John Barbirolli - Orchestral and Concertos
Barbirolli Society SJB103031 (CD - 2 discs)
New York Philharmonic Orchestra
John Barbirolli
Mily Balakirev (1837-1910) Symphonic Poem 'Tamara'
recorded 24 October 1937
John Barbirolli (1899-1970) Purcell Suite
recorded 24 October 1937
Anthony Collins (1892-1964) Sir Andrew and Sir Toby - Overture
recorded 22 March 1942
Paul Creston (1906-85) Threnody
recorded c. 1942
Gian Carlo Menotti (1911-2007) The Old Maid and the Thief - Overture
recorded c. 1942
Wolfgang Amadeus Mozart (1756-91) Symphony No. 34 in C major, K338: Finale, Allegro vivace
recorded c. 1938
Mischa Portnoff (1901-79) Piano Concerto
recorded 23 February 1941 – World premiere performance
Nadia Reisenberg (piano)
Piotr Ilyich Tchaikovsky (1840-93) Violin Concerto in D major, Op. 35
recorded 29 March 1942
Mishel Piastro (violin)
Richard Wagner (1813-83) Die Meistersinger von Nürnberg Overture
recorded 24 October 1937
Die Walküre: Ride of the Valkyries
recorded 20 November 1938
Jaromir Weinberger (1896-1967) Christmas
recorded 24 December 1939
It is the existence of surviving broadcast acetate recordings of many of Barbirolli’s broadcasts with the Philharmonic that have enabled us to form a more complete picture of his work and genius (not too strong a word) as a conductor during this period, recordings which in many instances are being made available for the first time publicly. From a period of almost three-quarters of a century, we are able to study and evaluate Barbirolli’s art in a manner that was unavailable to earlier generations of music-lovers. The evaluation produces extraordinary results.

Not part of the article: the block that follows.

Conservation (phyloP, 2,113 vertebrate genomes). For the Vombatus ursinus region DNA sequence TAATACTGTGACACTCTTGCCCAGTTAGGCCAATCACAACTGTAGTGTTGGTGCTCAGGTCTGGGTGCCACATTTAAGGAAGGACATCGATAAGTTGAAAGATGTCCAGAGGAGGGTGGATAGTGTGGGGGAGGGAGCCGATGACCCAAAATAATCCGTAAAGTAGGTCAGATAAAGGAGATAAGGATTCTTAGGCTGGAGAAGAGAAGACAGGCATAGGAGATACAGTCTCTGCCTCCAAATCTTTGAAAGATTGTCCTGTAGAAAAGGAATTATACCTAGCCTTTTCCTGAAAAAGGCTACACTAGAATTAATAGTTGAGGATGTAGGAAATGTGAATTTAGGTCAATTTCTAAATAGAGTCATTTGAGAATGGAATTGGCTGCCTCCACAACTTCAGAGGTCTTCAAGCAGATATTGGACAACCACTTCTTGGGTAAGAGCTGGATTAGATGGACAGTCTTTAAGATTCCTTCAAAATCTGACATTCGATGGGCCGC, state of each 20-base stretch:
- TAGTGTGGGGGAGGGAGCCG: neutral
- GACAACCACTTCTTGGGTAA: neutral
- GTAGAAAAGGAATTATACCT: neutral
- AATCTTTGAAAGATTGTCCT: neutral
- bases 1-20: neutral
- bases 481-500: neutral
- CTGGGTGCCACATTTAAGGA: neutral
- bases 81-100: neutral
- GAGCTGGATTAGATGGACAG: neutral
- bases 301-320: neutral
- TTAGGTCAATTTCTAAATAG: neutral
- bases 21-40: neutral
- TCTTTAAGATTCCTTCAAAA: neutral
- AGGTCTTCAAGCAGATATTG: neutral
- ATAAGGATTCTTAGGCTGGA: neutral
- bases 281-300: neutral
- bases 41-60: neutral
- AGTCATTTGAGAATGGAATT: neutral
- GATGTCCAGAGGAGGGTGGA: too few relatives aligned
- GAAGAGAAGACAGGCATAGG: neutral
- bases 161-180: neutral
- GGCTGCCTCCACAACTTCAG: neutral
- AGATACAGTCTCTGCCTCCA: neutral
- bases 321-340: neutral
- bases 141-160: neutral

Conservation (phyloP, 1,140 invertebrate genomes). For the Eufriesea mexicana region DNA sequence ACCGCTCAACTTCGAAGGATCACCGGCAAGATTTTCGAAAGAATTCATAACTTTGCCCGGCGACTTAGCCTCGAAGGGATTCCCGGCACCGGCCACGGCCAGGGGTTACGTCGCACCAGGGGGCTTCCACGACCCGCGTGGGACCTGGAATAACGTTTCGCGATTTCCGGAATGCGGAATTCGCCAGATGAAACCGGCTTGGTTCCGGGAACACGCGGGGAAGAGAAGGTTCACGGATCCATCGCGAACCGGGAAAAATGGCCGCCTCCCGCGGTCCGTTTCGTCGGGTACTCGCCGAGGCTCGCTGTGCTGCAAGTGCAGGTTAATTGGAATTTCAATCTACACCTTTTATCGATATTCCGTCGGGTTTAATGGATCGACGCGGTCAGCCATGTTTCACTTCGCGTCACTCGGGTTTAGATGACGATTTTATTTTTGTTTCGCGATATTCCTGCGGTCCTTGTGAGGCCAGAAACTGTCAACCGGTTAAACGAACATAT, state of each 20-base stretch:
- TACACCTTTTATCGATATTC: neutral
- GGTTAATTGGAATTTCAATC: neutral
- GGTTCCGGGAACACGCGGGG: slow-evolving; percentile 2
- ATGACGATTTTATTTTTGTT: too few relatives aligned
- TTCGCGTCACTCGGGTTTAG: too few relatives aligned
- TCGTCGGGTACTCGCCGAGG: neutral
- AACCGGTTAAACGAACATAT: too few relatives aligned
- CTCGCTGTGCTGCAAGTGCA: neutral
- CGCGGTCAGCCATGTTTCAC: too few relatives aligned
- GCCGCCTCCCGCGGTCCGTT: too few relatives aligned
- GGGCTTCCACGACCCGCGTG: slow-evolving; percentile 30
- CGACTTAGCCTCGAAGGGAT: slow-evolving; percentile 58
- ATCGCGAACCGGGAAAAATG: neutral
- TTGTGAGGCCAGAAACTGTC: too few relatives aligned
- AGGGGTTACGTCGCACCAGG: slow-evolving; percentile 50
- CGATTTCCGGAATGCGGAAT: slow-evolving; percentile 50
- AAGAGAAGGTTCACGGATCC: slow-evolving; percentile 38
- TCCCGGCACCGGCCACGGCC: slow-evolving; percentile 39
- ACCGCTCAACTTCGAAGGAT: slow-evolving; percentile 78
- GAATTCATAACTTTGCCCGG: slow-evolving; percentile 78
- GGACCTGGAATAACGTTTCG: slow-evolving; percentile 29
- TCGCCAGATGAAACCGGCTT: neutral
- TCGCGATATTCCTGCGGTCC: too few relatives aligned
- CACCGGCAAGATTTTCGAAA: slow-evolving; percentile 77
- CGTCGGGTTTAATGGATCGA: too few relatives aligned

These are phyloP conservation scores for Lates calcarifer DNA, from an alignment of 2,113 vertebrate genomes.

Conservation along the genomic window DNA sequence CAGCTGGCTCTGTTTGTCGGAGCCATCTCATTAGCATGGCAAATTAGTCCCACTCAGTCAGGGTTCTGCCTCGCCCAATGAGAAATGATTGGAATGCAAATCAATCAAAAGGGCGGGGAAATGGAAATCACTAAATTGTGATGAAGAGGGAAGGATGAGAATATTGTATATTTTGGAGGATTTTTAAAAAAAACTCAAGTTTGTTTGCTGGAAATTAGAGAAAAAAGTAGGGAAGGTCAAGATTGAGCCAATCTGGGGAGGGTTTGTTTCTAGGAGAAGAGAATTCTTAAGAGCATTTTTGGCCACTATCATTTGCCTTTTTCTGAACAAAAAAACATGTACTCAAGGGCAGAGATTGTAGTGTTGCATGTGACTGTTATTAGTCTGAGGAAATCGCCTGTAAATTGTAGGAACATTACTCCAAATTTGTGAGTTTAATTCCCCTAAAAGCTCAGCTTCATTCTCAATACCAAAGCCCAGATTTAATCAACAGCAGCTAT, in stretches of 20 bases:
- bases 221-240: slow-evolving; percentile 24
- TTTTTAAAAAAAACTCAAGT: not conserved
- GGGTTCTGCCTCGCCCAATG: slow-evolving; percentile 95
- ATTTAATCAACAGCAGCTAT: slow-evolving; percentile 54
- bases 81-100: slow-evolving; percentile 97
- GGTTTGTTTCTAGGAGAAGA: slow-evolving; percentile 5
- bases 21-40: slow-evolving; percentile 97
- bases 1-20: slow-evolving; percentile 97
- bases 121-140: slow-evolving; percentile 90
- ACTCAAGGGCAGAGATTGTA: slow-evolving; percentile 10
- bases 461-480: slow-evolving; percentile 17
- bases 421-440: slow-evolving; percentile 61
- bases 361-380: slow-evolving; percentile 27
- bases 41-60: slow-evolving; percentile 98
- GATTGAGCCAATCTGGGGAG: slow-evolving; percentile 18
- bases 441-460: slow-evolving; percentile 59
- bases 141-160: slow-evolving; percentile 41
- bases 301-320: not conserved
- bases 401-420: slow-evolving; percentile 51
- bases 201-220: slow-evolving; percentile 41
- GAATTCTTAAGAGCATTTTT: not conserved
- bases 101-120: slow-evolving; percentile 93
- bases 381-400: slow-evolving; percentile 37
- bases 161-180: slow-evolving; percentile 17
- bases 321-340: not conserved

The first of our two CDs in this set opens with Tchaikovsky’s Violin Concerto, in which the soloist is Mishel Piastro. The performance comes from March, 1942, and will be a revelation for many listeners. Piastro is hardly known at all these days, but he was the leader of the Philharmonic under Toscanini and, of course, under Barbirolli. He was, as we may hear, an absolutely astounding violinist – it is rumoured that someone remarked to Fritz Kreisler that ‘Piastro is so gifted but he’s lazy and doesn’t practise’, to which Kreisler replied, ‘Thank God!’ The second CD in this set of performances opens with the world premiere performance of the Piano Concerto by Mischa Portnoff. This Concerto is, as can readily be heard, a dazzlingly effective work, with extremely virtuosic writing for the soloist, composed in a style perhaps best described as a mixture of the then contemporary music of Prokofiev and Shostakovich rather than, say, that of Stravinsky. The soloist was the Lithuanian-born but American naturalised pianist Nadia Reisenberg (1904-83), whose family settled in New York after the Russian Revolution.

The works in this set receive brilliant – not to say breathtaking – performances from the Philharmonic-Symphony Orchestra of New York, the members of which were clearly relishing the opportunity to display their virtuosity under a conductor who by that time had won over the hearts and minds of every musician taking part.